Haitian seasonal migration to Cuba is central to narratives about race, national development, and US imperialism in the early twentieth-century Caribbean. Filling a major gap in literature, this innovative study reconstructs Haitian guest workers' lived experiences as they moved among the rural and urban areas of Haiti, and the sugar plantations, coffee farms, and cities of eastern Cuba. It offers an unprecedented glimpse into the daily workings of empire, labor, and political economy in Haiti and Cuba. Migrants' efforts to improve their living and working conditions and practice their religions shaped migration policies, economic realities, ideas of race, and Caribbean spirituality in Haiti and Cuba as each experienced US imperialism.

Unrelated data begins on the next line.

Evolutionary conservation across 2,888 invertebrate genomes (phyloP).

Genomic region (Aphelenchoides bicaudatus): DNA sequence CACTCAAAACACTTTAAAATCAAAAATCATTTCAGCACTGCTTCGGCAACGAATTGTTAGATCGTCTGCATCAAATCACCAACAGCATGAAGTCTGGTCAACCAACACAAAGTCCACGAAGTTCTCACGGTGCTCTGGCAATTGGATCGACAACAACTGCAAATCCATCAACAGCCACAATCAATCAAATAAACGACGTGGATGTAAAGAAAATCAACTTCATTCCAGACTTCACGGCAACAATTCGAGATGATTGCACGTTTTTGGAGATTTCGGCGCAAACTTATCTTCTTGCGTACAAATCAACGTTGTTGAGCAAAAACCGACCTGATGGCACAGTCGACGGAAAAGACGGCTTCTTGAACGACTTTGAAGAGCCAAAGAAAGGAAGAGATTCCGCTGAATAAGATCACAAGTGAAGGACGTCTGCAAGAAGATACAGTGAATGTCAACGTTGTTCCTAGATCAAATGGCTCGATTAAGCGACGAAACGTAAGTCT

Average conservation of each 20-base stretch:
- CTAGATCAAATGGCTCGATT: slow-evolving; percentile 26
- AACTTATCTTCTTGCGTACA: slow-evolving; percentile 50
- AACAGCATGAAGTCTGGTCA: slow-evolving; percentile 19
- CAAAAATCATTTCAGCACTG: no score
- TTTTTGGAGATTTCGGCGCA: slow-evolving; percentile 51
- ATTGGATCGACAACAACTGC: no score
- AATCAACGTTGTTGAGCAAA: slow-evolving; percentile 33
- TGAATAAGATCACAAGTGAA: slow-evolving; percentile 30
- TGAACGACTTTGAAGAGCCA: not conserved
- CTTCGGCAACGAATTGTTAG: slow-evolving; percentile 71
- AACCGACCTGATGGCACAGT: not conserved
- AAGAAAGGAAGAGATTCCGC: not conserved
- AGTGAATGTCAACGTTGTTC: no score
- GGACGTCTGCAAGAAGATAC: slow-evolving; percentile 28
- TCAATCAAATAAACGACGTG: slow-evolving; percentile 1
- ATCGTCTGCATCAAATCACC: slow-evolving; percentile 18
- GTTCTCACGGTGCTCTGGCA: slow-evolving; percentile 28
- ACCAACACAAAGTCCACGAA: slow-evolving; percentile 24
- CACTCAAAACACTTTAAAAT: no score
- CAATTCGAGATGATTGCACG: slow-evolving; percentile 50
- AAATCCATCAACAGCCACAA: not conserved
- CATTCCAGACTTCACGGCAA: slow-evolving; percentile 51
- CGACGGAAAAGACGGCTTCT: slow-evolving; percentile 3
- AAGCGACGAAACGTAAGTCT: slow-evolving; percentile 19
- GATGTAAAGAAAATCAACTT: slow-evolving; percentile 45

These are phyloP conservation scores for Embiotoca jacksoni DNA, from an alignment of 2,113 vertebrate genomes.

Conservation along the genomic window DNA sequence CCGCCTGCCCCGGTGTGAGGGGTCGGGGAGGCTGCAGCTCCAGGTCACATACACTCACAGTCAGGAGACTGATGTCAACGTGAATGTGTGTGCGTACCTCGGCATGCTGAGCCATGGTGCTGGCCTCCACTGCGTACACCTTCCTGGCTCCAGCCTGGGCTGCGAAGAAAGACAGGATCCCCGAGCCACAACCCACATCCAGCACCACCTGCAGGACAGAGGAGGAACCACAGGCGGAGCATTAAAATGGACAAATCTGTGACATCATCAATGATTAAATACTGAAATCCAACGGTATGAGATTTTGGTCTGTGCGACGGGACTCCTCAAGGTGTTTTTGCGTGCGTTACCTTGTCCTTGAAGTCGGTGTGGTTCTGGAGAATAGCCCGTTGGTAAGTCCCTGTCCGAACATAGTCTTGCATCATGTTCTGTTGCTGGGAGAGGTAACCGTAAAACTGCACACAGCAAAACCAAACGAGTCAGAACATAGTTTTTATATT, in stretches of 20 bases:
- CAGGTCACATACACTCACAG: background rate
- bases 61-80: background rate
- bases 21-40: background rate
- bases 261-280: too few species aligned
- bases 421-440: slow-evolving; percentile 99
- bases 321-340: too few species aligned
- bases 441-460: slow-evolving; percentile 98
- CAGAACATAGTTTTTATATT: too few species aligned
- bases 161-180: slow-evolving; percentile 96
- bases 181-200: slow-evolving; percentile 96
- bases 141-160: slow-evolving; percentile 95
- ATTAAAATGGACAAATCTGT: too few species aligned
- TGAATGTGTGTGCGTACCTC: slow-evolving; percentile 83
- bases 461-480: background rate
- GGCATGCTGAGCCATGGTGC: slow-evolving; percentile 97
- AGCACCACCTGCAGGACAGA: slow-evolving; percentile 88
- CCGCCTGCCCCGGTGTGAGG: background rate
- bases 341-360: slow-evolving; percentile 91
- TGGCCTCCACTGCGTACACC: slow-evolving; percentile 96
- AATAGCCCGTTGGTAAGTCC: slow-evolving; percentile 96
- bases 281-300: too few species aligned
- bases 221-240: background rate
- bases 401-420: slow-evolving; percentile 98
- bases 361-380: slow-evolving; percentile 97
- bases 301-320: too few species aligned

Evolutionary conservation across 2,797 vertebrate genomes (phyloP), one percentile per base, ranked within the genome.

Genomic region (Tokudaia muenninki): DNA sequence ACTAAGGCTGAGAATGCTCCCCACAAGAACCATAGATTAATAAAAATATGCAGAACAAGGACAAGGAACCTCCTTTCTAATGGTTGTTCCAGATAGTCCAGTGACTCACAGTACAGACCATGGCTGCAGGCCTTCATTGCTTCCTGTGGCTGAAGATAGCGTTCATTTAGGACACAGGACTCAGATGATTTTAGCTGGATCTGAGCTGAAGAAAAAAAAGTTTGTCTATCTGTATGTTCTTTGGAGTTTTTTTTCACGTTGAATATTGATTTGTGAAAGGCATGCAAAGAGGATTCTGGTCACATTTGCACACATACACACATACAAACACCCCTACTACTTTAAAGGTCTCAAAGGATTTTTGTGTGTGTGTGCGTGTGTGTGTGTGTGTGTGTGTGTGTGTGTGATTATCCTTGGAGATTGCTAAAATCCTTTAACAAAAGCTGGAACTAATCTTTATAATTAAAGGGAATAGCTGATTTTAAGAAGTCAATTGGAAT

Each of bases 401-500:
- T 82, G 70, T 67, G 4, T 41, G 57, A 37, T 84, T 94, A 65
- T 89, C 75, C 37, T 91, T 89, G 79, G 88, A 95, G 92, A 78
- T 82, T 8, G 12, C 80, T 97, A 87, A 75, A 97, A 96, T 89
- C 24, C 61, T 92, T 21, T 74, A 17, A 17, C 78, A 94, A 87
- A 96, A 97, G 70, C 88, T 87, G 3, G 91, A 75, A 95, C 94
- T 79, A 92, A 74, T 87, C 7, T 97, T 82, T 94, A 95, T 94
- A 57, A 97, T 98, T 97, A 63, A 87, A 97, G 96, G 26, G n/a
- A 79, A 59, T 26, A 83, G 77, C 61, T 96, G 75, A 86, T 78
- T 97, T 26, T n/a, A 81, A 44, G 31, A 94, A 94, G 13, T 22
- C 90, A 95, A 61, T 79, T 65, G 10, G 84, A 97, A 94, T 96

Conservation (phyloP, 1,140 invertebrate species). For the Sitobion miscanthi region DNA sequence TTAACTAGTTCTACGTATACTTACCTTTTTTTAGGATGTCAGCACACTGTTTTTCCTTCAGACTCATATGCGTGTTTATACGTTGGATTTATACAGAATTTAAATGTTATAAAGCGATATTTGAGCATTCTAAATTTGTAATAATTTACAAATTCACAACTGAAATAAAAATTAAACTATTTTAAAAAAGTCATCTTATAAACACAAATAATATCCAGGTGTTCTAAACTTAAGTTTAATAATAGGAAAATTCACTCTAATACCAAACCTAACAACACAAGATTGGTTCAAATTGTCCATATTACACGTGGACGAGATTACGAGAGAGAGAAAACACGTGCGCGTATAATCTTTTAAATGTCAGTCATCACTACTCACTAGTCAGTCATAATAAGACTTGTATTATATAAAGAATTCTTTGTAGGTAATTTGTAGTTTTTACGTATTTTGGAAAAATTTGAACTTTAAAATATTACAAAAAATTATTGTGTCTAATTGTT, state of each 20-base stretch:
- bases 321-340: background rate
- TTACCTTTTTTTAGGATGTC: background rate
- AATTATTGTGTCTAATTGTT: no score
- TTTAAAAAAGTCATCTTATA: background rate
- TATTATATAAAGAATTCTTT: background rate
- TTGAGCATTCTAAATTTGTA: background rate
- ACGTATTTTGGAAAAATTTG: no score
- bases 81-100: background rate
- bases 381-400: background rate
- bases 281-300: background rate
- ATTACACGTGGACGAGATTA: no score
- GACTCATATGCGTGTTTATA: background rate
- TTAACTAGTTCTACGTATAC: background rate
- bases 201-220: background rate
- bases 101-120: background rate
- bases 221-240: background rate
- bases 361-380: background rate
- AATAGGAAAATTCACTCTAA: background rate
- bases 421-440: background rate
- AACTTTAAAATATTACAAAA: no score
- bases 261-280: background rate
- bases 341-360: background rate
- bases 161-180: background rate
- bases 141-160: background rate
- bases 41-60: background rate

Entrepreneurship is a fundamental driver of growth, development, and job creation. While Latin America and the Caribbean has a wealth of entrepreneurs, firms in the region, compared to those in other regions, are small in size and less likely to grow or innovate. Productivity growth has remained lackluster for decades, including during the recent commodity boom. Enhancing the creation of good jobs and accelerating productivity growth in the region will require dynamic entrepreneurs. Latin American Entrepreneurs: Many Firms but Little Innovation studies the landscape of entrepreneurship in Latin America and the Caribbean. Utilizing new datasets that cover issues such as firm creation, firm dynamics, export decisions, and the behavior of multinational corporations, the book synthesizes the results of a comprehensive analysis of the status, prospects, and challenges of entrepreneurship in the region. Useful tools and information are provided to help policy makers and practitioners identify policy areas governments can explore to enhance innovation and encourage high-growth, transformational entrepreneurship.